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How to say 'it upset me' in Irish

useful phrases

Here are a few useful ways to say that someone or something is bothering or upsetting you in Irish. Watch out for these phrases whenever you watch Irish language tv or whenever you are reading in Irish.


Ghoill sé go mór orm

The verb goill (pain / distress / upset) is used with the preposition ar; literally something distresses on a person in Irish!

Goill + ar

Ghoill sé uirthi / It bothered her (lit. it upset on her)

Ghoill a bhás orainn / His death upset us

Goilleann sé orm go gcreideann tú é sin / It upsets me that you believe that

Add 'go mór' to increase the level of distress:

Goilleann an t-easaontas go mór ar Sheán / The disagreement affects Seán greatly

Ghoill an easpa tuisceana go mór uirthi / The lack of understanding upset her greatly


Chuaigh sé go smior ionam

Smior is the Irish word for 'bone marrow' and it's a useful word to know as it can be used in lots of expressions in Irish.

Go smior / to the bone marrow

If something is extremely upsetting you can say that 'it went into the bone marrow in me', i.e. it upset me deeply.

Chuaigh sé go smior ionam / It upset me to my core (lit. it went to the bone marrow in me)

Chuaigh sé go smior inti / It upset her to her core (lit. it went to the bone marrow in her)

Chuaigh sé go smior ann / It upset him to his core (lit. it went to the bone marrow in him)


Here are some other ways to use 'go smior':

Bhí mé préachta go smior / I was frozen (lit. I was frozen to my bone marrow)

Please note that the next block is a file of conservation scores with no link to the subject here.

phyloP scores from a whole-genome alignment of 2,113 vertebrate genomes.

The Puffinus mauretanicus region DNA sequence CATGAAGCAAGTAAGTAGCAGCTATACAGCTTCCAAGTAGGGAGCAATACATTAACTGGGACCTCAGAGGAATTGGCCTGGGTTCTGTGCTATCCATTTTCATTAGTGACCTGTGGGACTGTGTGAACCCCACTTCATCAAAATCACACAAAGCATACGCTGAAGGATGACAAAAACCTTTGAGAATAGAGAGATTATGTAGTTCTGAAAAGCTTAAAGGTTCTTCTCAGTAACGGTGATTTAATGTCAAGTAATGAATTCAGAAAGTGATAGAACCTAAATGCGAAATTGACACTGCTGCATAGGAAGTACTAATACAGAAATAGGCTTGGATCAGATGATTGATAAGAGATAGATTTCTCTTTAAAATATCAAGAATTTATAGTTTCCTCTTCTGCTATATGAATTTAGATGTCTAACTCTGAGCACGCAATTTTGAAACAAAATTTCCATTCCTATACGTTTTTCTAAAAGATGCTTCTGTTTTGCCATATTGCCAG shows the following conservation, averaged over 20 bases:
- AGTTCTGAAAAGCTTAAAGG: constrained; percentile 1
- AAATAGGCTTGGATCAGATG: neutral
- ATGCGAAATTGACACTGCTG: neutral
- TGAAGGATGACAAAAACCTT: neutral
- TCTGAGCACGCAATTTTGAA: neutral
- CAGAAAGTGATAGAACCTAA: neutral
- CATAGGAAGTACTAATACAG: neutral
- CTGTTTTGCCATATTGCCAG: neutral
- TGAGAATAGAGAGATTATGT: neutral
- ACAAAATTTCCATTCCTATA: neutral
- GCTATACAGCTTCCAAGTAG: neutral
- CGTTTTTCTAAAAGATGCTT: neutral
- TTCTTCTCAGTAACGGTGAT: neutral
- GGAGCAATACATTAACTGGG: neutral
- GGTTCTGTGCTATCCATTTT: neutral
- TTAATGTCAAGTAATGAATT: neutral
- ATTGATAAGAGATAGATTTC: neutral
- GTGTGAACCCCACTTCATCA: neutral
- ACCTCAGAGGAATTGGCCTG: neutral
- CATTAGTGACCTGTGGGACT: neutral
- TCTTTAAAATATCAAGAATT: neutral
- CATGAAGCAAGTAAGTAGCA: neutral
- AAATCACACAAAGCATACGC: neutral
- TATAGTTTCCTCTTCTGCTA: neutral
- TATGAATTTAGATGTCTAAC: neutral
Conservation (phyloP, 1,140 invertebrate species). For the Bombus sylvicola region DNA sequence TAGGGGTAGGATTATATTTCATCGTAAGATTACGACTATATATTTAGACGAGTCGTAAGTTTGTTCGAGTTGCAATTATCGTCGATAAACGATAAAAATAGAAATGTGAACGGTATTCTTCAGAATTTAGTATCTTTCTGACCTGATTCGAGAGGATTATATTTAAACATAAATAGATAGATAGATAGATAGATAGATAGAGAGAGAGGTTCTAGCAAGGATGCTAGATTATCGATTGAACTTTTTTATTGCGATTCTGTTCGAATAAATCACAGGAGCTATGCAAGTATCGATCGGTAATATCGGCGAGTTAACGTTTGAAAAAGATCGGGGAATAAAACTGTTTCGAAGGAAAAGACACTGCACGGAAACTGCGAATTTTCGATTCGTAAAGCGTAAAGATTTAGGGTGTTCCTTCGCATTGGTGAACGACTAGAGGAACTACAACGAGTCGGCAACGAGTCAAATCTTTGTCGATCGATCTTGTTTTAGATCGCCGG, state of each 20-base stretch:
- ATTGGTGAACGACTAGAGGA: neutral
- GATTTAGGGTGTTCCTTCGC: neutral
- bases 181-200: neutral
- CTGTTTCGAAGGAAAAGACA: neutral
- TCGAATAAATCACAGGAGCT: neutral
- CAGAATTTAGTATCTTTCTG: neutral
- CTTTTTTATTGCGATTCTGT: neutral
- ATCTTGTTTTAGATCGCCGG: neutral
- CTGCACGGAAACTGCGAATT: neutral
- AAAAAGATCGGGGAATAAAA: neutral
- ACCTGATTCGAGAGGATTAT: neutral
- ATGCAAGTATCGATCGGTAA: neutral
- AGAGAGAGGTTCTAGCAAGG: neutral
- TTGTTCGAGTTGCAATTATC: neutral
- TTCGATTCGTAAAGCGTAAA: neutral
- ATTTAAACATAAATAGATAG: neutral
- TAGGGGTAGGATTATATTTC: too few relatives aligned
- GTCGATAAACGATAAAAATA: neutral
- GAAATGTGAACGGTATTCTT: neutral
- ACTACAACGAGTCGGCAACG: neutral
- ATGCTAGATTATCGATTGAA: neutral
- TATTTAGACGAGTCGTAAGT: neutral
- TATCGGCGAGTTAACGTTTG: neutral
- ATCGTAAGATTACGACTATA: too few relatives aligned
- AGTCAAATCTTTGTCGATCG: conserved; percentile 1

In English you might say that someone has a particular characteristic 'to his fingertips', e.g.  'She's Irish to her fingertips'.

In Irish the equivalent expression uses 'go smior':

Ealaíontóir go smior atá inti / She is an artist to her marrow (lit. an artist to the bone marrow is in her)


Chuir sé isteach go mór orm

Another way to say that something is upsetting you is to use the verb 'cuir' (put). With this phrase think of something getting inside you, and bothering you

Chuir sé isteach go mór orm / It bothered me greatly (lit. it put in on me a lot)

Tá tú ag cur isteach orm, fan amach uaim! / You're bothering me, keep away from me!

If something doesn't bother you then say:

Ní chuireann sé isteach orm / It doesn't bother me (lit. it doesn't 'put' in on me)

If it absolutely doesn't bother you, even the littlest bit then say:

Ní chuireann sé isteach ná amach orm / It doesn't bother me at all


Cleachtadh a dhéanann máistreacht!

Don't forget the seanfhocal cleachtadh a dhéanann máistreacht! (Practice makes perfect). If you want to remember these phrases you are going to have to use them! Say them to yourself whenever something or somebody bothers you (either out loud, or just to yourself). Listen to the short clip above until you're tinn tuirseach de (sick and tired of it)!


How to learn Irish

Learning Irish (or any language) requires lots and lots of repetition. This means lots of listening, and reading to build vocabulary, and speaking practice if you can get it (if you can't try talking to yourself!). Check out all of the online Irish language courses which are available with All About Irish. There are both self-study and live options, so there is something for everyone. If you would like to learn Irish by listening to poetry or literature in Irish then make sure to check out the Learn Irish Through Poetry and Learn Irish Through Literature courses. If you're not sure which course is the right one for you then you can contact me here.



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